Seed size and weight are dependent upon variety, but generally rather small (1.8 to 2.6 mm in diameter and from 1.5 to 6 mg in weight). For varieties grown in NW Europe, 1000 seed weight ranges from 1.5 to 3 g. The high nutritive value of quinoa is clearly demonstrated by a high energy content and a favourable chemical composition. On dry matter basis, the energy value is around 1500 kJ/100 g edible portion, similar to that of wheat and rice. The protein content is higher than in common cereals with a higher levels of essential amino acids (lysine, methionine and cystine). The starch content is about 60%, with about 20% amylose. Starch granules are uniformly small in size (1 to 4 mm). The seed (pericarp) contains saponins (soap like components which foam when dissolved in water), the amount varying from almost zero in saponin free cultivars to about 4% in bitter cultivars. Saponins reduce and are toxic if they reach the bloodstream. They are usually removed by vigorous washing or by abrasion of the seeds.

Development and growth

Quinoa is an annual plant species, sown in April/May and harvested in September/October. In temperate regions, the growth cycle ranges from 120 to 160 days depending on growing conditions and cultivar (short day to neutral day types). Plant height depends upon varieties and can range from 0.5 to 3.0 m at maturity. In contemporary genotypes, tillering is rather poor and only found in low plant densities. The inflorescence, developing at the top of the stem, looks like a panicle, 15-70 cm long. The seeds are covered by a pericarp and susceptible to pre sprouting. Quinoa forms a tap root from which secondary and tertiary roots develop. This large and highly ramified root system can exploit the upper soil layers intensively; some roots will penetrate into the soil to more than 1.5 m depth.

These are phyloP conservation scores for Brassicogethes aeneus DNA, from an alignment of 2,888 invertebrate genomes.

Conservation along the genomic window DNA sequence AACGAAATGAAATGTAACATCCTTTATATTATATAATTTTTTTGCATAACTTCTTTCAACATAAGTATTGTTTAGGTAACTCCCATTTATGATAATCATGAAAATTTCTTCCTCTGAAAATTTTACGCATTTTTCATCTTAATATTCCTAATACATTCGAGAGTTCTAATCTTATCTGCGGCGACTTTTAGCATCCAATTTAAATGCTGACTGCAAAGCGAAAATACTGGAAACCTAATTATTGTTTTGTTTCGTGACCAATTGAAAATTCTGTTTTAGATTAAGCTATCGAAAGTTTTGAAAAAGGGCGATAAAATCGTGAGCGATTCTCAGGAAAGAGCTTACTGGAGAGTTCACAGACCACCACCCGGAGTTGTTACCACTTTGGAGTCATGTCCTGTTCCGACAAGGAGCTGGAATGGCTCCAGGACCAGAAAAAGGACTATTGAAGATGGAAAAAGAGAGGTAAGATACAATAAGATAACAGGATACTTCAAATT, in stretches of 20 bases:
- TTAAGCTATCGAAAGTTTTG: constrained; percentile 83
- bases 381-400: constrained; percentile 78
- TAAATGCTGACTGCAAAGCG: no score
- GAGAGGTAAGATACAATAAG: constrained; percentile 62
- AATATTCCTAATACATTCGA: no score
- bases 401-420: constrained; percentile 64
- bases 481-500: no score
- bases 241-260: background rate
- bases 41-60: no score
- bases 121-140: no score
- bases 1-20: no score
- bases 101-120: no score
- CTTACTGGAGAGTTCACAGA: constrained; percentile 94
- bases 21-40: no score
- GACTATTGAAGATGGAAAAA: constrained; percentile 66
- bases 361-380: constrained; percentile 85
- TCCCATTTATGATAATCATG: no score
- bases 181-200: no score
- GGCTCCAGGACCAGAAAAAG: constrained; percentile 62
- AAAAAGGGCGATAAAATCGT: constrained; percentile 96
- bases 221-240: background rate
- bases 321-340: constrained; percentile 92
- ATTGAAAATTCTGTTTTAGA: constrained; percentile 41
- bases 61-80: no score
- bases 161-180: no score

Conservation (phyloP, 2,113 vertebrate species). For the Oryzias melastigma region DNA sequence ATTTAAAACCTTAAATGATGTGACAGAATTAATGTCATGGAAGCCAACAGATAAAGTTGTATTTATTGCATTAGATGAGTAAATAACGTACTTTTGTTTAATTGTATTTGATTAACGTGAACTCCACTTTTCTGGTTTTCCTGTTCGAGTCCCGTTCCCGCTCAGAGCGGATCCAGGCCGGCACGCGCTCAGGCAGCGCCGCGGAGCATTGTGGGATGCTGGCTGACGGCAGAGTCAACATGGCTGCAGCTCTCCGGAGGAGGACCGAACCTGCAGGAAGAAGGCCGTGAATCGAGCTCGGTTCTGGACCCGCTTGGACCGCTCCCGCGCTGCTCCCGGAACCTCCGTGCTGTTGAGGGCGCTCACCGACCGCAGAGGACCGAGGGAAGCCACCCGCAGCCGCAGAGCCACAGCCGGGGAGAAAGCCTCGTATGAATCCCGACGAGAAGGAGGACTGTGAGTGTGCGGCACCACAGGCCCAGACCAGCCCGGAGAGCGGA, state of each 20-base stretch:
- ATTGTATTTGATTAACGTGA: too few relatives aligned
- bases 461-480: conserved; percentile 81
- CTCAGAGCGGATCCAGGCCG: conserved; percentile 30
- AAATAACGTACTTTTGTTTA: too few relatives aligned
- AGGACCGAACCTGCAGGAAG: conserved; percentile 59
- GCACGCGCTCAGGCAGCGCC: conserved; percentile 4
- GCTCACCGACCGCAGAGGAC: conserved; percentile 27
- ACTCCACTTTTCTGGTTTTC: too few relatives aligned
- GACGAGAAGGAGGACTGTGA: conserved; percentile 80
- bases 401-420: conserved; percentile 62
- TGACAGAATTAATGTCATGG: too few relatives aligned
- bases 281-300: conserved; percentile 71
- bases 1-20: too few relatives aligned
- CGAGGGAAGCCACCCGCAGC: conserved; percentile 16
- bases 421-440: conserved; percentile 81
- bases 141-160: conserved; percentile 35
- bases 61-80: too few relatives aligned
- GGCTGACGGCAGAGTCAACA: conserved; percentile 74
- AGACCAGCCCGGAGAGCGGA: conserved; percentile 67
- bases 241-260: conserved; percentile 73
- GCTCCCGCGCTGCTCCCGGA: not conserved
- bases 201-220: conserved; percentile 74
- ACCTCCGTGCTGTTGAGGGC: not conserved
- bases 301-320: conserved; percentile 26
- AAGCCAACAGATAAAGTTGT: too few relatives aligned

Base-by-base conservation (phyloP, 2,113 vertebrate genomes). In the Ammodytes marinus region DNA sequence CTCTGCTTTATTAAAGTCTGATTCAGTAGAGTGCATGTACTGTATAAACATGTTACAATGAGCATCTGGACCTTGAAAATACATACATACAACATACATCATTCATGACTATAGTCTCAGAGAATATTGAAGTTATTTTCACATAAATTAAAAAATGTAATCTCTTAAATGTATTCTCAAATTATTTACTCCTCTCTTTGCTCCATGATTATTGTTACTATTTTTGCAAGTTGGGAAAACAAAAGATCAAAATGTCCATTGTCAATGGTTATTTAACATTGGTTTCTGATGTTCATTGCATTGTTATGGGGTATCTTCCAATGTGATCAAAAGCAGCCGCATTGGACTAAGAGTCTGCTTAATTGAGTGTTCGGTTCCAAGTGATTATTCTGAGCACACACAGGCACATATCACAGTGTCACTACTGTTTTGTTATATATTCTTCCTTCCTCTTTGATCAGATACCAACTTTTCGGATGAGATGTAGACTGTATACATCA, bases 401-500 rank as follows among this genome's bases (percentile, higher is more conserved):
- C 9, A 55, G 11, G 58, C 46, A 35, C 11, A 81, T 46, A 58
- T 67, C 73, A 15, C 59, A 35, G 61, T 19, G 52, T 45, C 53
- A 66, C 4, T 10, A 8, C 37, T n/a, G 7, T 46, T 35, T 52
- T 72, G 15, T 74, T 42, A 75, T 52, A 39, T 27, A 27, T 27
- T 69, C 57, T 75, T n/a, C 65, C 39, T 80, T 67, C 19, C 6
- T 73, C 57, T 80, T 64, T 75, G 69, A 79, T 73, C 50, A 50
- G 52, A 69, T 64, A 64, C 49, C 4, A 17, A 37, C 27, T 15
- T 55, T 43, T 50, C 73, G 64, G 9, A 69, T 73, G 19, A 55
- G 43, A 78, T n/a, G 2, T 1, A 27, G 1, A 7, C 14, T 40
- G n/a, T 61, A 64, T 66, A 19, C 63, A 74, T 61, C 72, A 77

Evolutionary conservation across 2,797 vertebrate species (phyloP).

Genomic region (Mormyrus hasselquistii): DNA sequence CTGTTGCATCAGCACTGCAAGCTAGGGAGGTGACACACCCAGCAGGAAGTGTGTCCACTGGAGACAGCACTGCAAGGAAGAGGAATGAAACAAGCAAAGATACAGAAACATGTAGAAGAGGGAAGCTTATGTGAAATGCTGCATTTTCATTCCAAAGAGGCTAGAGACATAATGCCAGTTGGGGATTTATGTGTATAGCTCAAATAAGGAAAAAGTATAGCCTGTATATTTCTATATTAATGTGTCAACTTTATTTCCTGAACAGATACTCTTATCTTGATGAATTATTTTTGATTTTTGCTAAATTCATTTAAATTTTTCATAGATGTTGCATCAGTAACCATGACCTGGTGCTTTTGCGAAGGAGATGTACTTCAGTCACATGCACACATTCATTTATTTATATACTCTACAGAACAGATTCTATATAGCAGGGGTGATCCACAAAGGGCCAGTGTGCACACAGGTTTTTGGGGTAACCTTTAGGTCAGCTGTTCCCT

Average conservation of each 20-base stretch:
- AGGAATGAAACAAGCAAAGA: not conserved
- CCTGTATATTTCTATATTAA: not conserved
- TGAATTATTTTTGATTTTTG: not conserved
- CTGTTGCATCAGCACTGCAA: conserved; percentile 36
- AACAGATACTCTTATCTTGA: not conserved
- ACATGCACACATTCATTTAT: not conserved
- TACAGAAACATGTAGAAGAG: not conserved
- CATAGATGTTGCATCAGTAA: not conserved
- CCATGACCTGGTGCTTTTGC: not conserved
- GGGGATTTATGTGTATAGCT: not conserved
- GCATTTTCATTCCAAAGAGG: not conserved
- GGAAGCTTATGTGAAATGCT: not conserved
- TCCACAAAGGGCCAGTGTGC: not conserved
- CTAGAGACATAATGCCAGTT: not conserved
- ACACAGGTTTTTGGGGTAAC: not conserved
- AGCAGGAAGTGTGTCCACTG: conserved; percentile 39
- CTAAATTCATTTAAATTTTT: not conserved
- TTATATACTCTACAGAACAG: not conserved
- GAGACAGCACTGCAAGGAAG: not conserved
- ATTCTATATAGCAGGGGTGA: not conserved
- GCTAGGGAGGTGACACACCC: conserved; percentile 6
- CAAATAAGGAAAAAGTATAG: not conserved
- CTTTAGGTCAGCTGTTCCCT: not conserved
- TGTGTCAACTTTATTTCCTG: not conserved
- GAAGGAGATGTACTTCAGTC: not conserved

Non food use

Starch is stored in granules, which are uniform, but extremely small in size, as indicated above. Recently, the starch processing industry has become interested in the properties (small sized and uniform starch granules) of quinoa as a raw material for special outlets. However, at present the product prices makes a profitable production of quinoa unlikely at present for this purpose. However, if the yield of quinoa can be increased it may become of interest to the starch industry.

Consortium Coordinated by Centre de Valorisation des Glucides et Produits Naturels, Poulainville (FR) with U of Cambridge, Department of Genetics (UK), D. Roslin Institute, AFRC Institute of Animal Physiology and Genetics Research, Edinburgh UK, AVEBE (NL), Research Station for Arable Farming and Field Production of Vegetables Lelysted (NL), Royal Veterinary and Agricultural University, Crop Science Section, Frederiksberg (DK), Danish Institute of Plant and Soil Science, Roskilde Experimental Station (DK), Centrum voor Plantenveredelings en ENEA, Reproduktieonderzoek (CPRO DLO), Wageningen (NL), ENEA, Dipartimento Agro Biotecnologie ROMA (IT), RVAU Taastrup (DK), Nederlands Instituut voor Koolydraat Onderzoek, Groningen (NL).

Funding Scheme

CSC - Cost-sharing contracts

Coordinator

DEPARTMENT OF AGRICULTURAL ENGINEERING AGRICULTURAL UNIVERSITY OF ATHENS
Address
Iera Odos 75
11855 Athens
Greece

Participants (3)

Aston University
United Kingdom
Address
Aston Triangle
B4 7ET Birmingham
Centrum Neue Technologien
Germany
Address
Engelhardstraße 12
81369 München
Istituto Sperimentale per la Meccanizzazione Agricola
Italy
Address
Via Della Pascolare Monterotondo 16
00016 Roma